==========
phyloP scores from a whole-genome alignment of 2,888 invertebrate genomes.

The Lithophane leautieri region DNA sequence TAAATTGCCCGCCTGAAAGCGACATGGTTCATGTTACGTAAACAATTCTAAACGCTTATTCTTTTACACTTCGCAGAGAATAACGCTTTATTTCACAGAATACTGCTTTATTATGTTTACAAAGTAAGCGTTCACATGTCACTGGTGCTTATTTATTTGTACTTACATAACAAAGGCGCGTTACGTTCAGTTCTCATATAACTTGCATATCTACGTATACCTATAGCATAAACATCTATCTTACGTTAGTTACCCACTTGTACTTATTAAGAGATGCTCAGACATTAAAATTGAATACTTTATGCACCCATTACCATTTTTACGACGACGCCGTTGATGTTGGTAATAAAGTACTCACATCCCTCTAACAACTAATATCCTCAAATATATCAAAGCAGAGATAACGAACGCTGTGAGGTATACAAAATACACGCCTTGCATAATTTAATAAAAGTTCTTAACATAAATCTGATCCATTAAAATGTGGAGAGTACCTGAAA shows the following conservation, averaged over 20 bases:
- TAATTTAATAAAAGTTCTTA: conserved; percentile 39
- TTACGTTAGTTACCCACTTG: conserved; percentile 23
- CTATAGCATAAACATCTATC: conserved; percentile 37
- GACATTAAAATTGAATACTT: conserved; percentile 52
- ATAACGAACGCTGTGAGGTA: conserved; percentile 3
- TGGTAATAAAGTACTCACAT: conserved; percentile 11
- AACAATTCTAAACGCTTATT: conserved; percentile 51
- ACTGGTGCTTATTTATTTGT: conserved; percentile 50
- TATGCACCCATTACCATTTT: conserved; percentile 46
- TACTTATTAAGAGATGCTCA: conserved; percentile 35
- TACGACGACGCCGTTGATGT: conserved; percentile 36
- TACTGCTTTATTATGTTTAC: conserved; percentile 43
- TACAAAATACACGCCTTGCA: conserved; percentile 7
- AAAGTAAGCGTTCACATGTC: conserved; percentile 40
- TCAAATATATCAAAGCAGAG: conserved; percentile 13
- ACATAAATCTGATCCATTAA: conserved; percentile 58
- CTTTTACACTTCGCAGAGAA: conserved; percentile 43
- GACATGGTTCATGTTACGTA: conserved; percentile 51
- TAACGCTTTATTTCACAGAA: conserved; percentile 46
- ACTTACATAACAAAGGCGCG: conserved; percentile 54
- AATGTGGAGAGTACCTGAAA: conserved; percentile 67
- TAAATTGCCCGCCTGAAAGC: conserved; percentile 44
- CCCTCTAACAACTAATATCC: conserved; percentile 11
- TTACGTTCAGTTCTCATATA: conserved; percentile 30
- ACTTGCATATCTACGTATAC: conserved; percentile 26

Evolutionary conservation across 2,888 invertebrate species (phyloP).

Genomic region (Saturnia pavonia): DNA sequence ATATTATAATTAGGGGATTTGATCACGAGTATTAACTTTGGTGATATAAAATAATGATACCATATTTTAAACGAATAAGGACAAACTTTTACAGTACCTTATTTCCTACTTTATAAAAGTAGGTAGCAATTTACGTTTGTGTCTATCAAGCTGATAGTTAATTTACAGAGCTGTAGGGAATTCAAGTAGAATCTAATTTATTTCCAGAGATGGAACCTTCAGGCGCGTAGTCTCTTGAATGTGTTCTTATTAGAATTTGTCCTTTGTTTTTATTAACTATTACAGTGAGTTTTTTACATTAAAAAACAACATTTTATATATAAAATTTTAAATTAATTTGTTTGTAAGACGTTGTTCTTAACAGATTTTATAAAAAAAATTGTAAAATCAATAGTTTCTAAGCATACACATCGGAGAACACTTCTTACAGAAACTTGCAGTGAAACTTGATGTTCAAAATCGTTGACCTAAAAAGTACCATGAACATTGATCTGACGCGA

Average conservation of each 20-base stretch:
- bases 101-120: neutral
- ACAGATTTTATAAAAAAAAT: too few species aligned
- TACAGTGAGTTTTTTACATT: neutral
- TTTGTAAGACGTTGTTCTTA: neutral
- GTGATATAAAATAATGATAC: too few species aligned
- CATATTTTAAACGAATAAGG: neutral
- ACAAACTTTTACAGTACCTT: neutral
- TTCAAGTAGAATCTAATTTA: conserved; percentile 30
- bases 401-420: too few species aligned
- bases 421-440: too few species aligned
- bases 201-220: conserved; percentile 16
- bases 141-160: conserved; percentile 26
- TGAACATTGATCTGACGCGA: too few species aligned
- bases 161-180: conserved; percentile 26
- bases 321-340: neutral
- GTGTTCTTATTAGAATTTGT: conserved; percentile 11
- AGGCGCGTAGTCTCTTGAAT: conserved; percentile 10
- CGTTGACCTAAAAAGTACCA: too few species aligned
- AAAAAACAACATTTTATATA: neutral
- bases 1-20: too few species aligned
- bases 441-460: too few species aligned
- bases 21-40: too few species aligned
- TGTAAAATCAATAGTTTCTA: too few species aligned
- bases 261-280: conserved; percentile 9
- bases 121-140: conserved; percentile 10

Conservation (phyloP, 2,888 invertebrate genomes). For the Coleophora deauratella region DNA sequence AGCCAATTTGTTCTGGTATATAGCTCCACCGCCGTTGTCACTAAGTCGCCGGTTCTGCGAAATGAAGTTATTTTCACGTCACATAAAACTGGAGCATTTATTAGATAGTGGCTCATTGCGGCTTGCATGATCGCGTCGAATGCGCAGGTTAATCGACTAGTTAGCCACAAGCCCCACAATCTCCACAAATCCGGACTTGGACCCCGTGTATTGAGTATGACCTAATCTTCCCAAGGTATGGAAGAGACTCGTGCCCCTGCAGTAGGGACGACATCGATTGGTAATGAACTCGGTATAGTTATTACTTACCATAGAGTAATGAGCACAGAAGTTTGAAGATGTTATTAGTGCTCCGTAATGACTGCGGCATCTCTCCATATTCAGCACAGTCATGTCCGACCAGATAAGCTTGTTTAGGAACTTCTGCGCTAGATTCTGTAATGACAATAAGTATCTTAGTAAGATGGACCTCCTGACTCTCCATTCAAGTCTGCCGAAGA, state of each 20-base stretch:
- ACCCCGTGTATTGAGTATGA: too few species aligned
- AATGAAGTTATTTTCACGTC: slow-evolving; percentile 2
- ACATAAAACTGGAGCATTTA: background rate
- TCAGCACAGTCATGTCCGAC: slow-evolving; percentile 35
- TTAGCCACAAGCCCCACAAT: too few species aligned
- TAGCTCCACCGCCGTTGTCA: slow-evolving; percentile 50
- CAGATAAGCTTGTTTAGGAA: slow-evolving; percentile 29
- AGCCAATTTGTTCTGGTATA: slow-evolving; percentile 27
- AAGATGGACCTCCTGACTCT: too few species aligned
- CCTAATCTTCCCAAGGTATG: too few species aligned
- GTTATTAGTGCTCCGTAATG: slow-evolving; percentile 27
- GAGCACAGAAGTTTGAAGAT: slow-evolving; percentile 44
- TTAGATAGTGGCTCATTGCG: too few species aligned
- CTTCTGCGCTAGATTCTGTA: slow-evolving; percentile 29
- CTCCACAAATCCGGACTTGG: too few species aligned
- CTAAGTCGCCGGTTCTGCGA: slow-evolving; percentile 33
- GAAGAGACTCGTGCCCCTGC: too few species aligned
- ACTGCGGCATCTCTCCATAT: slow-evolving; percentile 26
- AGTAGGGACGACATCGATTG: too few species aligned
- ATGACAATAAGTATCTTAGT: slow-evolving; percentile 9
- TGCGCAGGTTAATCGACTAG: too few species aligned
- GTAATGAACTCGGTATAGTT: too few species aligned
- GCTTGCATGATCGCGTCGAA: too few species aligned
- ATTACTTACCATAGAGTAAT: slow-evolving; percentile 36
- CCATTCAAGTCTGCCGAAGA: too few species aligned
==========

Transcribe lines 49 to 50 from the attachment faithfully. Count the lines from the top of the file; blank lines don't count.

- AAAAAACAACATTTTATATA: neutral
- bases 1-20: too few species aligned